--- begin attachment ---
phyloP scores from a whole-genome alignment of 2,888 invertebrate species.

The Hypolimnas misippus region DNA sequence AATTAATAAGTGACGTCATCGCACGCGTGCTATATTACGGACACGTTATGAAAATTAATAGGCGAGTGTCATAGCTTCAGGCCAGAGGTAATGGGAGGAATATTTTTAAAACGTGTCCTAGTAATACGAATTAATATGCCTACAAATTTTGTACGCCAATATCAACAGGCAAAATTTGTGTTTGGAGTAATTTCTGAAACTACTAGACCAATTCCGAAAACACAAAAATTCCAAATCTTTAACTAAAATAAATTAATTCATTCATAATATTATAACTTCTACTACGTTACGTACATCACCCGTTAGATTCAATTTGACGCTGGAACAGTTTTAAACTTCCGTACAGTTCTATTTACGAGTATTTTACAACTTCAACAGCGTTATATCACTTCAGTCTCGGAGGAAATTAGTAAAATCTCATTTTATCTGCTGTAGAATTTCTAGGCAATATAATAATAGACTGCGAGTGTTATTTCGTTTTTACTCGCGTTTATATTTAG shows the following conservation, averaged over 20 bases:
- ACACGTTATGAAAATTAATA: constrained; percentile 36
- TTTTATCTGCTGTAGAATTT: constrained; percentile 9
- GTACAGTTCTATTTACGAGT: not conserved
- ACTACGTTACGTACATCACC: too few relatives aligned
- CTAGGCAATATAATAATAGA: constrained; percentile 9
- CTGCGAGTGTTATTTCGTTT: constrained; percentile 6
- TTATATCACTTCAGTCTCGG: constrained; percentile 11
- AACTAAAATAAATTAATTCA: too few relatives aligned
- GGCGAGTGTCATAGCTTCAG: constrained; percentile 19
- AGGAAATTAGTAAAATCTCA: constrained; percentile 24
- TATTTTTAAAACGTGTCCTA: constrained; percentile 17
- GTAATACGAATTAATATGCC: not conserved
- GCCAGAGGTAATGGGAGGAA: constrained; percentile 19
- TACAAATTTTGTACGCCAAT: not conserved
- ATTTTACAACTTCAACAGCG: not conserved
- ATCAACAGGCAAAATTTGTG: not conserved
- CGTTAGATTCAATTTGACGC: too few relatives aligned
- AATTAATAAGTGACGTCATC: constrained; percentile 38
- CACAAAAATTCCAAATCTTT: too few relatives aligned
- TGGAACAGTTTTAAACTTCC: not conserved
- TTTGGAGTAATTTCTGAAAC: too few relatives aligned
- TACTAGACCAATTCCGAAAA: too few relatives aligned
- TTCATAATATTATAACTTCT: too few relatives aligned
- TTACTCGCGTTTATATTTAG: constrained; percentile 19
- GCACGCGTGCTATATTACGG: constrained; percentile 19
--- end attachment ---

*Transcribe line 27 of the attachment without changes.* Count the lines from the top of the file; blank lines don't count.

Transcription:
- GCACGCGTGCTATATTACGG: constrained; percentile 19